New 56-unit mixed-use development coming to Peachtree Corners
Peachtree Corners Circle Lofts to be built across from the Forum
Atlanta developer and former Fulton County Sheriff candidate Ben Cowart recently got the green light from the city of Peachtree Corners to develop a 6-story, 56-unit tower on 6.8 acres at 4779 Peachtree Corners Circle. Although the project has been approved for rezoning from light industrial to multi-use development with several conditions, the company has yet to submit a land disturbance permit.
The ordinance provides for the following:
- The development must include residential, restaurant and public trail.
- The development must have up to 56 multi-family, for sale condominium units which must meet minimum standards. No more than 20% of the units may be rented.
- There must be a minimum 2,000 square foot restaurant located on either a ground floor or roof.
- The developer must provide sidewalk connectivity between the building and trail system and provide pedestrian sidewalk connections to Peachtree Corners Circle. It will be paid for by the developer and then the land will be donated to the city.
- The development will include no more than one right-in/right-out only vehicular access point but will have the flexibility necessary if the potential roundabout is built.
The developer plans underground parking and units ranging in price from $600,000 to $1.5 million.
During a public discussion last year about the development, the potential for a roundabout at the Forum entrance which would affect the entrance and exit to the project was discussed.
Cowart is the son of the late Jim Cowart, who developed many of the five-four-and-a-door homes in Peachtree Corners and Dunwoody.
Projects that Do NOT Require a Building Permit
Almost all commercial and residential construction will require a building permit and inspection. Permits and inspections are required for the safety of the public and the family at home. Permits are also beneficial in keeping property values stable, and insurance rates affordable.
There are some projects that do not require a building permit or inspection. We will list the most common below:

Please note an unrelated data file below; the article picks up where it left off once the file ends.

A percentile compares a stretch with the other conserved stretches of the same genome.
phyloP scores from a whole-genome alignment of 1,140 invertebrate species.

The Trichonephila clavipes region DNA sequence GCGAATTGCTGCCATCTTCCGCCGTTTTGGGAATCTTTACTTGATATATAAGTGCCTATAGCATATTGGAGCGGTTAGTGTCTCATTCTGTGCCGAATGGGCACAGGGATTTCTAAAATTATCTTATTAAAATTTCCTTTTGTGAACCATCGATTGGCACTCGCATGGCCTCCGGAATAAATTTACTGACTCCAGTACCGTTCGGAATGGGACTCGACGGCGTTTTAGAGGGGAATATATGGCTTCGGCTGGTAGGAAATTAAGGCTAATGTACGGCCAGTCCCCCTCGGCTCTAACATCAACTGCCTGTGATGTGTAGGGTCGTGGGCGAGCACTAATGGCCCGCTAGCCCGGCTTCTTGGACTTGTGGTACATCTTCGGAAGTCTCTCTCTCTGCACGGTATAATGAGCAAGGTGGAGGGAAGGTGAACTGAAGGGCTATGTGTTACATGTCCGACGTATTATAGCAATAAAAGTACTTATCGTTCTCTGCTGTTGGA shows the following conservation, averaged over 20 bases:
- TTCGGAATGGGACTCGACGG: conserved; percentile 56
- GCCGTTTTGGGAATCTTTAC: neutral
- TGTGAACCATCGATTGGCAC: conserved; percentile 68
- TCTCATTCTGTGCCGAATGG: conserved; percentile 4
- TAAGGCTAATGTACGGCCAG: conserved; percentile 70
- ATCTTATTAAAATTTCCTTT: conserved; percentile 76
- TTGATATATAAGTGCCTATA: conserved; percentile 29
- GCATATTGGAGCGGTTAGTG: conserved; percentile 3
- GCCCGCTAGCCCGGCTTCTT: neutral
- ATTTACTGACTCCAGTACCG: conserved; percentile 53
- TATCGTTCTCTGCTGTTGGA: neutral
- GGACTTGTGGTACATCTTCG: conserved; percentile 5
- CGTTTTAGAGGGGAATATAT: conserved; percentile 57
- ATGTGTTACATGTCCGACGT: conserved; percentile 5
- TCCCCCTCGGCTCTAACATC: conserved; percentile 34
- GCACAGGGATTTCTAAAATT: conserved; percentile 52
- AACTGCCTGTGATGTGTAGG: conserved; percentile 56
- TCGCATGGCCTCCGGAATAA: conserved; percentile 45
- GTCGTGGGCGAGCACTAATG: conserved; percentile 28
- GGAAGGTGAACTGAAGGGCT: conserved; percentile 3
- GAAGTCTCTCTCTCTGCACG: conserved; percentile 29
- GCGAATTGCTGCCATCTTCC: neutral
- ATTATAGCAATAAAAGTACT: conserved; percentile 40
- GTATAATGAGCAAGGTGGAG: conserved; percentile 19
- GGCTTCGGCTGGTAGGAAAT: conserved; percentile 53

- One story detached accessory structures 200 square feet or less (residential)
- Appliance replacement for plug in appliances
- Plumbing fixture replacement that does not require moving or adding supply lines or waste and vent piping work
- Door or window replacement that do not require structural alterations to the building
- Window awnings supported by an exterior wall which do not project over 54 inches from the exterior wall and do not need additional support (residential)
- Garage door repair or replacement
- Interior painting, tiling, carpet, trim work, cabinets, countertops, and similar finish work
- Minor deck repairs (non-structural)
- Minor repair to roof coverings
- Minor repairs to brick, siding, or stucco
- Retaining walls 48’ inches or less measured from the bottom of the footing (unless holding an additional load)
- Fences not over 7 feet high
- Prefabricated swimming pools that are less than 24 inches deep, not greater than 5,000 gallons and installed completely above ground (residential)
- Swings and other playground equipment (one- and two-family dwellings)
- The replacement of lighting fixtures, ceiling fans, etc. that do not require installing new conductors
The projects listed above are not an all-inclusive list of projects not requiring permits. As stated above most construction related projects will require permits and inspections. Remember, when in doubt about your project please call the Building Department at 678-691- 1207.
Source: The City of Peachtree Corners, Mark Mitchell, Chief Building Official firstname.lastname@example.org